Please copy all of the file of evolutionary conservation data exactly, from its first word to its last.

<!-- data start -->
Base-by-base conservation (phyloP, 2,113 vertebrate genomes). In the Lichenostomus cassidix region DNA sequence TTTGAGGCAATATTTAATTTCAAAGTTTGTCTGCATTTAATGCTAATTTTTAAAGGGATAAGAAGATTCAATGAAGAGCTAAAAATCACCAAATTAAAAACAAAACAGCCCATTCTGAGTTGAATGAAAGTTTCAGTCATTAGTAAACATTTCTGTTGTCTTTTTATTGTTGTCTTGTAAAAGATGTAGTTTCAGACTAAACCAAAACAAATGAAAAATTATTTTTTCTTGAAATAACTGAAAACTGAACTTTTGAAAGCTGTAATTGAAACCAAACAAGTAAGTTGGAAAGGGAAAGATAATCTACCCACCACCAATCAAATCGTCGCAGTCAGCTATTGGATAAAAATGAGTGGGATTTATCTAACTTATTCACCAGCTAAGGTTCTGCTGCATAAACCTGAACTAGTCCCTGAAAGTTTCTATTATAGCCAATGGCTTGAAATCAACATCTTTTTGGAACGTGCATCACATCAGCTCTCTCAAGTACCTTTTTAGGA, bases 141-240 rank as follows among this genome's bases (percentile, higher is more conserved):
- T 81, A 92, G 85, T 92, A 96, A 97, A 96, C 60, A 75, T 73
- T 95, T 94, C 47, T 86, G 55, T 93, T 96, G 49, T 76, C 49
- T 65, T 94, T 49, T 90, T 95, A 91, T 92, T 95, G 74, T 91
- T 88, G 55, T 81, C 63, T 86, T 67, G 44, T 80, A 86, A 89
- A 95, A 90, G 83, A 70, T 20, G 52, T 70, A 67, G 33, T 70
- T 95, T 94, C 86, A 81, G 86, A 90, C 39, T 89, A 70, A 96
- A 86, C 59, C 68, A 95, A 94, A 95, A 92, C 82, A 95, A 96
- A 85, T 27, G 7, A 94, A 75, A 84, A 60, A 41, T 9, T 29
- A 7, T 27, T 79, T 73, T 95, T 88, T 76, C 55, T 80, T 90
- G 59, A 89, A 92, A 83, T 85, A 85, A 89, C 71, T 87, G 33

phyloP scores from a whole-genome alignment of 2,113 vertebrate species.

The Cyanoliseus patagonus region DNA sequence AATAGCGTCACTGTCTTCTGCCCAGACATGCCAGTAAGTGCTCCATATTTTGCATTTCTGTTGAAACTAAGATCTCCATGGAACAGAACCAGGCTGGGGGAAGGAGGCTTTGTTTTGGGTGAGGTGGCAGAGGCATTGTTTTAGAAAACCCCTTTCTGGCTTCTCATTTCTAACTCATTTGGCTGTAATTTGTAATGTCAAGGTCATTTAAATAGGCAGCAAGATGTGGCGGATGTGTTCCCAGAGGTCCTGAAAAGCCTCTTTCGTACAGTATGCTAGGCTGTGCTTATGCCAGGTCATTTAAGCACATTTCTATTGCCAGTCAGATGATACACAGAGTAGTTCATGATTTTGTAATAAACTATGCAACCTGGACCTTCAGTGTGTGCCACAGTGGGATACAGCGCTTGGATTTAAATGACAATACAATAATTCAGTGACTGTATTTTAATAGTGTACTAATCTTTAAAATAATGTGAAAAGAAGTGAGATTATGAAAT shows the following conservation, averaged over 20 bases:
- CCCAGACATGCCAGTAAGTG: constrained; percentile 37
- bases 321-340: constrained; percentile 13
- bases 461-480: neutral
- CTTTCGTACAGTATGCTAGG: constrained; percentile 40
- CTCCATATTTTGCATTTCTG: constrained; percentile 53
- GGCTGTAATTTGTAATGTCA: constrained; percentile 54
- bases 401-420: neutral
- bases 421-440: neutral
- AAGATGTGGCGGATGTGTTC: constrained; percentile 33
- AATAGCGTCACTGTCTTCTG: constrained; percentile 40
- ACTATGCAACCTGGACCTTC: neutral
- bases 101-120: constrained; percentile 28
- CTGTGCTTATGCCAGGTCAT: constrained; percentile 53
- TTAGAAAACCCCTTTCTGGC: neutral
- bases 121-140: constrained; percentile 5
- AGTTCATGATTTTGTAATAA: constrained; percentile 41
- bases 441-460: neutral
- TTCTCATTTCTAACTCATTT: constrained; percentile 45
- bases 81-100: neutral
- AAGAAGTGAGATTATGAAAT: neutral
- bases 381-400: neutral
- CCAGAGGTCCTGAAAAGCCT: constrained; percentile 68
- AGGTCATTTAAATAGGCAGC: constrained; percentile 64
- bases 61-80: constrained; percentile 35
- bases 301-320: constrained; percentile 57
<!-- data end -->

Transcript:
Base-by-base conservation (phyloP, 2,113 vertebrate genomes). In the Lichenostomus cassidix region DNA sequence TTTGAGGCAATATTTAATTTCAAAGTTTGTCTGCATTTAATGCTAATTTTTAAAGGGATAAGAAGATTCAATGAAGAGCTAAAAATCACCAAATTAAAAACAAAACAGCCCATTCTGAGTTGAATGAAAGTTTCAGTCATTAGTAAACATTTCTGTTGTCTTTTTATTGTTGTCTTGTAAAAGATGTAGTTTCAGACTAAACCAAAACAAATGAAAAATTATTTTTTCTTGAAATAACTGAAAACTGAACTTTTGAAAGCTGTAATTGAAACCAAACAAGTAAGTTGGAAAGGGAAAGATAATCTACCCACCACCAATCAAATCGTCGCAGTCAGCTATTGGATAAAAATGAGTGGGATTTATCTAACTTATTCACCAGCTAAGGTTCTGCTGCATAAACCTGAACTAGTCCCTGAAAGTTTCTATTATAGCCAATGGCTTGAAATCAACATCTTTTTGGAACGTGCATCACATCAGCTCTCTCAAGTACCTTTTTAGGA, bases 141-240 rank as follows among this genome's bases (percentile, higher is more conserved):
- T 81, A 92, G 85, T 92, A 96, A 97, A 96, C 60, A 75, T 73
- T 95, T 94, C 47, T 86, G 55, T 93, T 96, G 49, T 76, C 49
- T 65, T 94, T 49, T 90, T 95, A 91, T 92, T 95, G 74, T 91
- T 88, G 55, T 81, C 63, T 86, T 67, G 44, T 80, A 86, A 89
- A 95, A 90, G 83, A 70, T 20, G 52, T 70, A 67, G 33, T 70
- T 95, T 94, C 86, A 81, G 86, A 90, C 39, T 89, A 70, A 96
- A 86, C 59, C 68, A 95, A 94, A 95, A 92, C 82, A 95, A 96
- A 85, T 27, G 7, A 94, A 75, A 84, A 60, A 41, T 9, T 29
- A 7, T 27, T 79, T 73, T 95, T 88, T 76, C 55, T 80, T 90
- G 59, A 89, A 92, A 83, T 85, A 85, A 89, C 71, T 87, G 33

phyloP scores from a whole-genome alignment of 2,113 vertebrate species.

The Cyanoliseus patagonus region DNA sequence AATAGCGTCACTGTCTTCTGCCCAGACATGCCAGTAAGTGCTCCATATTTTGCATTTCTGTTGAAACTAAGATCTCCATGGAACAGAACCAGGCTGGGGGAAGGAGGCTTTGTTTTGGGTGAGGTGGCAGAGGCATTGTTTTAGAAAACCCCTTTCTGGCTTCTCATTTCTAACTCATTTGGCTGTAATTTGTAATGTCAAGGTCATTTAAATAGGCAGCAAGATGTGGCGGATGTGTTCCCAGAGGTCCTGAAAAGCCTCTTTCGTACAGTATGCTAGGCTGTGCTTATGCCAGGTCATTTAAGCACATTTCTATTGCCAGTCAGATGATACACAGAGTAGTTCATGATTTTGTAATAAACTATGCAACCTGGACCTTCAGTGTGTGCCACAGTGGGATACAGCGCTTGGATTTAAATGACAATACAATAATTCAGTGACTGTATTTTAATAGTGTACTAATCTTTAAAATAATGTGAAAAGAAGTGAGATTATGAAAT shows the following conservation, averaged over 20 bases:
- CCCAGACATGCCAGTAAGTG: constrained; percentile 37
- bases 321-340: constrained; percentile 13
- bases 461-480: neutral
- CTTTCGTACAGTATGCTAGG: constrained; percentile 40
- CTCCATATTTTGCATTTCTG: constrained; percentile 53
- GGCTGTAATTTGTAATGTCA: constrained; percentile 54
- bases 401-420: neutral
- bases 421-440: neutral
- AAGATGTGGCGGATGTGTTC: constrained; percentile 33
- AATAGCGTCACTGTCTTCTG: constrained; percentile 40
- ACTATGCAACCTGGACCTTC: neutral
- bases 101-120: constrained; percentile 28
- CTGTGCTTATGCCAGGTCAT: constrained; percentile 53
- TTAGAAAACCCCTTTCTGGC: neutral
- bases 121-140: constrained; percentile 5
- AGTTCATGATTTTGTAATAA: constrained; percentile 41
- bases 441-460: neutral
- TTCTCATTTCTAACTCATTT: constrained; percentile 45
- bases 81-100: neutral
- AAGAAGTGAGATTATGAAAT: neutral
- bases 381-400: neutral
- CCAGAGGTCCTGAAAAGCCT: constrained; percentile 68
- AGGTCATTTAAATAGGCAGC: constrained; percentile 64
- bases 61-80: constrained; percentile 35
- bases 301-320: constrained; percentile 57